FIG. 17 is a top plan view of metering plate 150a. Metering plate 150a has clusters 171 shown encircled by a dotted line. These clusters are composed of four metering holes 172, 173, 174, and 175, respectively. These metering holes are aligned to meter polymer from horizontal distribution grooves 141, 142, 143, and 144, respectively, corresponding to polymers blue, yellow, red, and green, also respectively.
FIG. 18 is a top plan view of program plate 160a, which is provided with program holes, one program hole for each cluster 171 (FIG. 17). Therefore, while each polymer color is available at program plate 160a, the presence of only one program hole per cluster 171 makes three of the metering holes blind at the top surface of program plate 160a. For example, the sample cluster 171 corresponds to program hole 181 and allows only yellow polymer to pass through.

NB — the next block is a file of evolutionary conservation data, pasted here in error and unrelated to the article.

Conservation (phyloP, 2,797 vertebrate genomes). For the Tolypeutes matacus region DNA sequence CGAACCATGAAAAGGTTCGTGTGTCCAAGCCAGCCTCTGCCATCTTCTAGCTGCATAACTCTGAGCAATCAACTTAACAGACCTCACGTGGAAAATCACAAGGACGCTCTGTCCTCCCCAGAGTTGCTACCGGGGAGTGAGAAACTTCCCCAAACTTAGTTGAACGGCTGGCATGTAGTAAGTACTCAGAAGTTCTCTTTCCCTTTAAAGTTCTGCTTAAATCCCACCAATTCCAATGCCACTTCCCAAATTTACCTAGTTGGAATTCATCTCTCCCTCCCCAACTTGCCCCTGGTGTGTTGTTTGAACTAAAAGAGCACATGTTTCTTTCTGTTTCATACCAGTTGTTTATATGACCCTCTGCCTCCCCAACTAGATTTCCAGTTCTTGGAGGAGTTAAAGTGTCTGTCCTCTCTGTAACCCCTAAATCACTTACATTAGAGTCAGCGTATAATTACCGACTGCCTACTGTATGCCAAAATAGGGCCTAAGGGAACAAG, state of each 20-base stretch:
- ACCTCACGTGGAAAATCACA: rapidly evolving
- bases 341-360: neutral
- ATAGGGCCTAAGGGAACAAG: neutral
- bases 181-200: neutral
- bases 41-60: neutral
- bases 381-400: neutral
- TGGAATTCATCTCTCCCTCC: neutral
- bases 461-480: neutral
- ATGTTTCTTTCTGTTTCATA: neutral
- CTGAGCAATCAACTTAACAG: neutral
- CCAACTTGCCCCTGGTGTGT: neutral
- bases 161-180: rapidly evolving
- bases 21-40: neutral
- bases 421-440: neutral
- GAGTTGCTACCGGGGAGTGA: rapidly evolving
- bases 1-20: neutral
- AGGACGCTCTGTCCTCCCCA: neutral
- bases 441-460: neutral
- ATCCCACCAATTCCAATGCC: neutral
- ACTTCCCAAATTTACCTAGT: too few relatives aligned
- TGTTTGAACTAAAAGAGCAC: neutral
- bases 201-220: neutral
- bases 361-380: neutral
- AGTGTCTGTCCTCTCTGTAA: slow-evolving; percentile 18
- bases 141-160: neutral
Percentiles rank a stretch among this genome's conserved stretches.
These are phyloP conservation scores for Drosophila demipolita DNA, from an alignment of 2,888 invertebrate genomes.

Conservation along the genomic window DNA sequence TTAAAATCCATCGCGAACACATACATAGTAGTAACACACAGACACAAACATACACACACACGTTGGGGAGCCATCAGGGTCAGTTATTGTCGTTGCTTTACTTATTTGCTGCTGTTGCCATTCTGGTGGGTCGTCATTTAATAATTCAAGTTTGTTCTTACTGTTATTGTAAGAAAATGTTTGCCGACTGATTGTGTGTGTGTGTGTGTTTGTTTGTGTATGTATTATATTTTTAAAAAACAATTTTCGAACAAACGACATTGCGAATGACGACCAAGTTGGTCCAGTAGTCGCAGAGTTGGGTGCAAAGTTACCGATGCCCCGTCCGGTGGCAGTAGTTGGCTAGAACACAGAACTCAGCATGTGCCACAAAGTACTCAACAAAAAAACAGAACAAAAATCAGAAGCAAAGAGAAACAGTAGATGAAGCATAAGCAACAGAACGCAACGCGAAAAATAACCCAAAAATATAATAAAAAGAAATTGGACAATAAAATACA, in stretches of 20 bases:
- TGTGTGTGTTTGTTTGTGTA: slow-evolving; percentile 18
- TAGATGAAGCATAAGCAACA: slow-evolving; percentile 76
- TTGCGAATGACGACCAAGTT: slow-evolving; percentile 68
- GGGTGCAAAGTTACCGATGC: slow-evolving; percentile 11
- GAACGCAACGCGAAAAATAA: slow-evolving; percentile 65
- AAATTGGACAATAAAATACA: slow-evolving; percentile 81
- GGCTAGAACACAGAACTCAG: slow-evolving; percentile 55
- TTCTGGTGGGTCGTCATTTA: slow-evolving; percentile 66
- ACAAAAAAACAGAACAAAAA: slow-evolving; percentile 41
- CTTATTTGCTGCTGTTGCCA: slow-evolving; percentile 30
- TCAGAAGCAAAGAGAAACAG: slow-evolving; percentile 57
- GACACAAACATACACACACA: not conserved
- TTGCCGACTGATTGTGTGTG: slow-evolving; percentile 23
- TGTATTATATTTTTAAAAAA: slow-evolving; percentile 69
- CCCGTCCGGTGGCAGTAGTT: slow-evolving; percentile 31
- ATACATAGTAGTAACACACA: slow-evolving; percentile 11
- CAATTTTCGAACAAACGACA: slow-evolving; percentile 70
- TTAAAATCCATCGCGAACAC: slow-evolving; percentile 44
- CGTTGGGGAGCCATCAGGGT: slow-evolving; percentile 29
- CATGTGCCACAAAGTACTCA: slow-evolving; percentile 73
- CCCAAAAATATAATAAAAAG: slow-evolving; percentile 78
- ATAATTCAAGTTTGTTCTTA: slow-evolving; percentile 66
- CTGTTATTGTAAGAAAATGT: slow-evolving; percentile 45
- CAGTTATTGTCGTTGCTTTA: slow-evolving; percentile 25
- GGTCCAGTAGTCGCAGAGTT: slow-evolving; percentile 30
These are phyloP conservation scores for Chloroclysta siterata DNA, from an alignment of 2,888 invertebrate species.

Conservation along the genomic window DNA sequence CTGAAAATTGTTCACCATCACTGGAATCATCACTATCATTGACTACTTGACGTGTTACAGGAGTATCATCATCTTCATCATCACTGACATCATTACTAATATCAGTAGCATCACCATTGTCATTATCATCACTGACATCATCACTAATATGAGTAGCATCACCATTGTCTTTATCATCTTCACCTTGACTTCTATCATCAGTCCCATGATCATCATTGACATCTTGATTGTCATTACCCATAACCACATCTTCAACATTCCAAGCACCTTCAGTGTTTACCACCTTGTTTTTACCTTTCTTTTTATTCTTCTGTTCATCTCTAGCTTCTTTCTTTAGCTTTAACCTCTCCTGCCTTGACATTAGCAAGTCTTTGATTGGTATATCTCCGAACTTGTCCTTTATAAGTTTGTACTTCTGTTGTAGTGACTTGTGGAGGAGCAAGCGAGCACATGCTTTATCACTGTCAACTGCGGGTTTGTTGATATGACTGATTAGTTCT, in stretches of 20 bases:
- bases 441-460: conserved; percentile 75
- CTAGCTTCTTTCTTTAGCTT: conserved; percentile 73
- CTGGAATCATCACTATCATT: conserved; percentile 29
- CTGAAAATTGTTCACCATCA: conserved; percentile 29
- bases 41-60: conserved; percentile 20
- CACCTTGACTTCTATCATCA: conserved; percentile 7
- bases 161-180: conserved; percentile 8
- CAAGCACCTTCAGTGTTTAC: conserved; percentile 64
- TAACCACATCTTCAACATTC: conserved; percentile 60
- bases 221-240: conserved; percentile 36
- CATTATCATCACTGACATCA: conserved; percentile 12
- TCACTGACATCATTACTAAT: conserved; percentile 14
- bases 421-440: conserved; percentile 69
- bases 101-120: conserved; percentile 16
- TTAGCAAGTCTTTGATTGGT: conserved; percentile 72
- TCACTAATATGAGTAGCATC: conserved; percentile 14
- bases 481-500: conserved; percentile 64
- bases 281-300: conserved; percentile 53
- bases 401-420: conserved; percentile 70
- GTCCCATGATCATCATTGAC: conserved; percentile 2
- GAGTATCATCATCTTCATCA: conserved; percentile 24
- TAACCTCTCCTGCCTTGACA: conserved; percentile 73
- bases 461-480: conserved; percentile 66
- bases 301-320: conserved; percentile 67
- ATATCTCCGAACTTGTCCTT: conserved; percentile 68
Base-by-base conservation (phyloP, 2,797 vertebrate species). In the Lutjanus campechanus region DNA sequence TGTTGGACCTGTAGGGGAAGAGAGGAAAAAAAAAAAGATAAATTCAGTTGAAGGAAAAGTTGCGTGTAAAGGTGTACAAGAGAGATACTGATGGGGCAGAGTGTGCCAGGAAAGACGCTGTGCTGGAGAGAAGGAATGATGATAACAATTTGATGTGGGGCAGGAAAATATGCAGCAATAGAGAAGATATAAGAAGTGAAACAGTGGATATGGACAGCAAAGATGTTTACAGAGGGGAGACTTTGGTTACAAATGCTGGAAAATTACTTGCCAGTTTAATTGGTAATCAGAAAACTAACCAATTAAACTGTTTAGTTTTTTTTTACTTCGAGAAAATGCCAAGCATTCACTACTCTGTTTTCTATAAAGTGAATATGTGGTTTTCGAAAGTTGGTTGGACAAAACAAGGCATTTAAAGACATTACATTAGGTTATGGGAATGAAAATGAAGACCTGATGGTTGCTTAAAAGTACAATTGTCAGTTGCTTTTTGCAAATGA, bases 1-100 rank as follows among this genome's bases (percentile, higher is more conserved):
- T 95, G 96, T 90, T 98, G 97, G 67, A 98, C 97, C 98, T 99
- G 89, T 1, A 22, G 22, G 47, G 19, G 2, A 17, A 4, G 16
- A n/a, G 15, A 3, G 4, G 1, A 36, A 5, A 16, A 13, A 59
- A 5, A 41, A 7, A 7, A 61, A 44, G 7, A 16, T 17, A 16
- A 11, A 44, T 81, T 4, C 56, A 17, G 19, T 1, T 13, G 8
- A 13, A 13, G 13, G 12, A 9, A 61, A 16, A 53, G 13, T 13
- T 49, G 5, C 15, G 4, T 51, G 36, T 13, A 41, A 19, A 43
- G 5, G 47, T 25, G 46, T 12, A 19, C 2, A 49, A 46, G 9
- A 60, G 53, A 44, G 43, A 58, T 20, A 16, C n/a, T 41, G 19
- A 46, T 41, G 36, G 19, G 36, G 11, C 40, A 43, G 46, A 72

FIG. 19 is a top plan view of capillary plate 160b. Capillary plate 160b includes capillary holes 191, one capillary hole 191 corresponds to each cluster 171. Capillary holes 191 are designed to receive polymer flow from program plate 181, regardless of which color has been selected by the program plate. The keyhole shaped configuration capillary hole 191 with wings 192a and 192b and central capillary 193 permits this function. The wings of capillary hole 191 fits a wing 192a will receive blue or yellow polymer streams and direct the streams to capillary hole 193. Wing 192b is designed to receive red or green polymer flow.
The plates shown in FIGS. 17-19 allow for easy interchangeability of plates for various colors (or components) to be versatilely spun from a single spinneret. Simple replacement of program plate 160a allows the number of filaments of a single color to be quickly and easily altered. In addition, the plates shown in FIGS. 17-19 provide improved fluid dynamics over the plates shown in FIGS. 14 and 15.